Generally speaking, we tell healthy adults who are capable of working that the courts will expect you work at the end of the day.So if your spouse refuses to get a job but is asking for alimony, he or she likely won’t get enough money just in alimony to support themselves completely. This is because we expect that a healthy person can at least get some type of work. And alimony is intended to be a supplemental source of income to fill in the difference between what a person can provide for themselves and what they need.

Florida law requires you to attend a parenting class if you have children. No matter how good a parent you are, the law still requires both parents to take parenting classes.
In fact, if a judge feels so inclined, they can order supervised time-sharing for a parent who refuses to take the four-hour parenting class.
The fee for the parenting class is less than $30. It takes less than four hours to complete. And who knows? You might learn something!

If your spouse refuses to attend a parenting class, they run the risk of angering the judge.An angry judge can order supervised time-sharing for any parent who won’t comply with the class. In the end, your spouse will likely take a parenting class. In some cases it just takes a judge to make it happen.

Florida law does not recognize the concept of abandonment.That means if you wish to leave the home, you can leave the home. That being said, if you leave your home, you need to make sure you’re doing the right thing. If you’re the traditional breadwinner and are responsible for paying the bills, you need to make sure that there is a fair way to keep the status quo if it all possible in the short term while the divorce is pending.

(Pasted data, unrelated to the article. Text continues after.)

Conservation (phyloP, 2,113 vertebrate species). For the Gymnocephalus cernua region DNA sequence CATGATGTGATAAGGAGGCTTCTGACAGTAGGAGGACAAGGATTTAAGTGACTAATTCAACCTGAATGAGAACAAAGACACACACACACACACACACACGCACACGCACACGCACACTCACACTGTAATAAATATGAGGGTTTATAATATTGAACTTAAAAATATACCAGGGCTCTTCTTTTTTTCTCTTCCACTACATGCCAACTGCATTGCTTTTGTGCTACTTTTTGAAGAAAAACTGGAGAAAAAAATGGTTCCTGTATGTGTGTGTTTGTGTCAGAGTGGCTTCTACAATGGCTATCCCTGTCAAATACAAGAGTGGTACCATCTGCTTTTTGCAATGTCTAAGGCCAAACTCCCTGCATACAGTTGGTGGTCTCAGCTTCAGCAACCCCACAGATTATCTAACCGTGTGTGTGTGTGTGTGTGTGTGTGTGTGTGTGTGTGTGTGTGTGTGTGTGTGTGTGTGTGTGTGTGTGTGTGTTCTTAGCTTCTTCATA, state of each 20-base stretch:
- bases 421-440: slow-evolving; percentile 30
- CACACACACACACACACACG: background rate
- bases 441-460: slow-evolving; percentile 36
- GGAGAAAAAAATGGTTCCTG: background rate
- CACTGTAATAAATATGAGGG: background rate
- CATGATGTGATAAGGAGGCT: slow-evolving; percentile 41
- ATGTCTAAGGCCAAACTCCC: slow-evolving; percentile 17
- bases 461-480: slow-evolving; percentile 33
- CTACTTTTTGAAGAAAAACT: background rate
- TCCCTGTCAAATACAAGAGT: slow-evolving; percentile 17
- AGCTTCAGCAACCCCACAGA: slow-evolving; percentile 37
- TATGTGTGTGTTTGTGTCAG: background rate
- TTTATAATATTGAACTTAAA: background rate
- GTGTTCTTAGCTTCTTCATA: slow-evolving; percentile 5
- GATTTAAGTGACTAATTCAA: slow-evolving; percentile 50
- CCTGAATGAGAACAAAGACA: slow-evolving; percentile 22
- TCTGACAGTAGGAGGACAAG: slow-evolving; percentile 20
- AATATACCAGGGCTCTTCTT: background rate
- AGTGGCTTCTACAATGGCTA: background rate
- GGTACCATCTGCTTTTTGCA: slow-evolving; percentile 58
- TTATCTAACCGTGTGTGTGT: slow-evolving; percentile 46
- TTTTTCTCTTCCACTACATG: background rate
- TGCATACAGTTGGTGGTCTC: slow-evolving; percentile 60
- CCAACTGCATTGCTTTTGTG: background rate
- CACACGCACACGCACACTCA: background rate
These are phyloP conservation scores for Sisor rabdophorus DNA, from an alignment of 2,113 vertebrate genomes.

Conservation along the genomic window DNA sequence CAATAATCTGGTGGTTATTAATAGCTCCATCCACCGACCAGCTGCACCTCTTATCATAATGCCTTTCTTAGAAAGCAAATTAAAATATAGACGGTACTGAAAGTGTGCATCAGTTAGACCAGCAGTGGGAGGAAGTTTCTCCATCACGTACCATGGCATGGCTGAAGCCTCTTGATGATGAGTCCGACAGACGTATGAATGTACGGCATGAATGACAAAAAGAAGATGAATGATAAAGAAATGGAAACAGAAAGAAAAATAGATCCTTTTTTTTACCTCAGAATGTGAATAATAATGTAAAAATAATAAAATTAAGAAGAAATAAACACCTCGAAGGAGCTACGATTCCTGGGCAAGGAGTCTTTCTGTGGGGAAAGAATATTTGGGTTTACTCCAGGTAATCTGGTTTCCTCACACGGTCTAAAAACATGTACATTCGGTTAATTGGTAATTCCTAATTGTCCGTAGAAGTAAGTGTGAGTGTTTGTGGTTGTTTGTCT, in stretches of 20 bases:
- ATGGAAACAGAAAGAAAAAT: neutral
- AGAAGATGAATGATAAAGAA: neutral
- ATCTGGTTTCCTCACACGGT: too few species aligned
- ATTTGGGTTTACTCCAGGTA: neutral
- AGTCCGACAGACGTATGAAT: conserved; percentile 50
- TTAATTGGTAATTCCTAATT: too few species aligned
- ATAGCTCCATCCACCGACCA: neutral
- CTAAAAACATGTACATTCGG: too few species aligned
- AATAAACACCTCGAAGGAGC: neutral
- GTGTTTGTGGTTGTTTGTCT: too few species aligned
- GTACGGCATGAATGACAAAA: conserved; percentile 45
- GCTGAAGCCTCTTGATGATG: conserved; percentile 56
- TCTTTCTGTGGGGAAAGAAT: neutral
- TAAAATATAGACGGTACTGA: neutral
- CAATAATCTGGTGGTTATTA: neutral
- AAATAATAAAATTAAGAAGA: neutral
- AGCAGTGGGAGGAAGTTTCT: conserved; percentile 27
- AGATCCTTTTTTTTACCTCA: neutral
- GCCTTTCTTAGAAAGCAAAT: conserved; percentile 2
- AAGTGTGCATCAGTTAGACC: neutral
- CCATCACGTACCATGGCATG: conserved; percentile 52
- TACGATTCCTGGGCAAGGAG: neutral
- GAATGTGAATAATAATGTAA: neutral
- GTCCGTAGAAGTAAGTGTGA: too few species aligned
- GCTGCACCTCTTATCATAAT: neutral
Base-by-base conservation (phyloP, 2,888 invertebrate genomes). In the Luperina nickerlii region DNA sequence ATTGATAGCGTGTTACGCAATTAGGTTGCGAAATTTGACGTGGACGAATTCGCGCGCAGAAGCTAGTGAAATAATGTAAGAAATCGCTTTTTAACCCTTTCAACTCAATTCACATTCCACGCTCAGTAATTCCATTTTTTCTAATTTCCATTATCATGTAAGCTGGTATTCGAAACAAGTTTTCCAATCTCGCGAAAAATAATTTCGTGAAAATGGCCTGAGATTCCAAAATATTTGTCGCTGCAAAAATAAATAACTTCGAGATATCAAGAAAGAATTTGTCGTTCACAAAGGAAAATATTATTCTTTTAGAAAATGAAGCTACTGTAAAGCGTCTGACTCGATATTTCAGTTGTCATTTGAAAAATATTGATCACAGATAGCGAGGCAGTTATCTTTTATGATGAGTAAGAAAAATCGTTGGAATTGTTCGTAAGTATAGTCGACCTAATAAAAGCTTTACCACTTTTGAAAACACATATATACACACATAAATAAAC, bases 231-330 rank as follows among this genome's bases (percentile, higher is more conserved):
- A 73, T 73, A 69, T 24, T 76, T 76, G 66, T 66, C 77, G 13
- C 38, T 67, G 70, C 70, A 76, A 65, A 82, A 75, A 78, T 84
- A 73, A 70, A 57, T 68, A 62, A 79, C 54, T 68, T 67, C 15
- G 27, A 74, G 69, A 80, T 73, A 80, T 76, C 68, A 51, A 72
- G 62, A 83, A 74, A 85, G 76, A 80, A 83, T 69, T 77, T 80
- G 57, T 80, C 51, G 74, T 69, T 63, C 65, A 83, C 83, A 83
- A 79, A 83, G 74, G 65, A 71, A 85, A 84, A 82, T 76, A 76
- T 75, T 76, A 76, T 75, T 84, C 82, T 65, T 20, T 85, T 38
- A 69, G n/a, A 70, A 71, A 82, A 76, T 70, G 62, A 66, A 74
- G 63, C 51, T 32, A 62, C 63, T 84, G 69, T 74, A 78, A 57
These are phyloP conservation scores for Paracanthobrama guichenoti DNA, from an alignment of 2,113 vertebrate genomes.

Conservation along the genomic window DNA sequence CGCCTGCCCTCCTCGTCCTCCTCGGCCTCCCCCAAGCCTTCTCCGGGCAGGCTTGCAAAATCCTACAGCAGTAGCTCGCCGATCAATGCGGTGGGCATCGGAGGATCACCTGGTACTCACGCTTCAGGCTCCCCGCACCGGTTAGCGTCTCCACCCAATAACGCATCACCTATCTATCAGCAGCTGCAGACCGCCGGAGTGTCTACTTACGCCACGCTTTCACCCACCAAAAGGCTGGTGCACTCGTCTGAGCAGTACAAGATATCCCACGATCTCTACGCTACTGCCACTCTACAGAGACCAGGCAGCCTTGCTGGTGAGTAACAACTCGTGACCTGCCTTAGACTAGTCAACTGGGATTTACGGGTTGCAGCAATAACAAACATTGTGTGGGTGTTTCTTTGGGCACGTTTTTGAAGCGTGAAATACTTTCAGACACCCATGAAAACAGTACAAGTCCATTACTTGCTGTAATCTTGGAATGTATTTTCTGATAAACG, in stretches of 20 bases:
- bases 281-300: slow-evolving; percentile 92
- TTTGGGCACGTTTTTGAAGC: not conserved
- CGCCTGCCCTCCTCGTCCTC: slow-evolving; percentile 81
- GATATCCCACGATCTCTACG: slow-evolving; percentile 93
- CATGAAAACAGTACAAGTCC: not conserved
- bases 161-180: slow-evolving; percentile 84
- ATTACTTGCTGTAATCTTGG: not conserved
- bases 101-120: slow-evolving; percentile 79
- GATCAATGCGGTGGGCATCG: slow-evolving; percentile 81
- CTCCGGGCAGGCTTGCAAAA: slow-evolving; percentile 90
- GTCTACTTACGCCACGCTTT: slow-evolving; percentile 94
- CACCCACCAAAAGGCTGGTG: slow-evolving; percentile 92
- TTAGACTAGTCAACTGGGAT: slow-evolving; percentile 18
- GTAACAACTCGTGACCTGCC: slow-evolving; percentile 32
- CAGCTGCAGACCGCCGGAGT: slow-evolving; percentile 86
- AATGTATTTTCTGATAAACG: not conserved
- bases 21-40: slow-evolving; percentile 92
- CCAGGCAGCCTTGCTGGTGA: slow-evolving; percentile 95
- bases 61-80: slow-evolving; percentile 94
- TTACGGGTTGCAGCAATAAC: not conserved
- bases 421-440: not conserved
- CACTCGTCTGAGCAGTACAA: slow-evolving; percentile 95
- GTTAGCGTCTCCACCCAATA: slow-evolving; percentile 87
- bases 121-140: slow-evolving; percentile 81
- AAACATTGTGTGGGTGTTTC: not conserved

We tell a breadwinner spouse that it’s common to pay more while the divorce is pending than they will at the end of the day. This is especially true if you have a spouse who was unemployed or underemployed during the marriage and the spouse will need to get a job when all said and done. But this can’t be expected to happen overnight, and it might take a little bit of time for your spouse to transition from one stage the next.
Also, if the home is too big for your spouse and needs to be sold, it may take time for that to happen, and you may have to pay more in the short term.

Maybe you didn’t even want a divorce but things became unbearable and you had to leave. And now you don’t know what your rights are. You don’t even know if your spouse is going to let you see your child.
You are absolutely allowed and encouraged to see your child while a divorce is pending. Under Florida law, you have just as much right as your spouse (and, in fact, responsibility) to see your child and care for your child while your divorce is pending. The fact that you left the home doesn’t matter when it comes to whether or not you can see your child.
Of course, you want to show concern and consideration for your child and recognize that the home may be something comfortable, stable, and consistent for your child while your family undergoes this transition. So you’ll naturally want to think hard about the best way to transition your child into coming into a new home and a new situation. And, of course, each case is different and depends on the child and the family.But you have absolutely every right to see your child and do everything you can to make sure you see your child as consistently as possible.
Of course, we recognize that in the emotional battlefield of a divorce sometimes the other parent might get a little crazy and try to keep you from seeing your child. In this case, talk to your lawyer about your options in these unfortunate circumstances.

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military divorce

MILITARY DIVORCE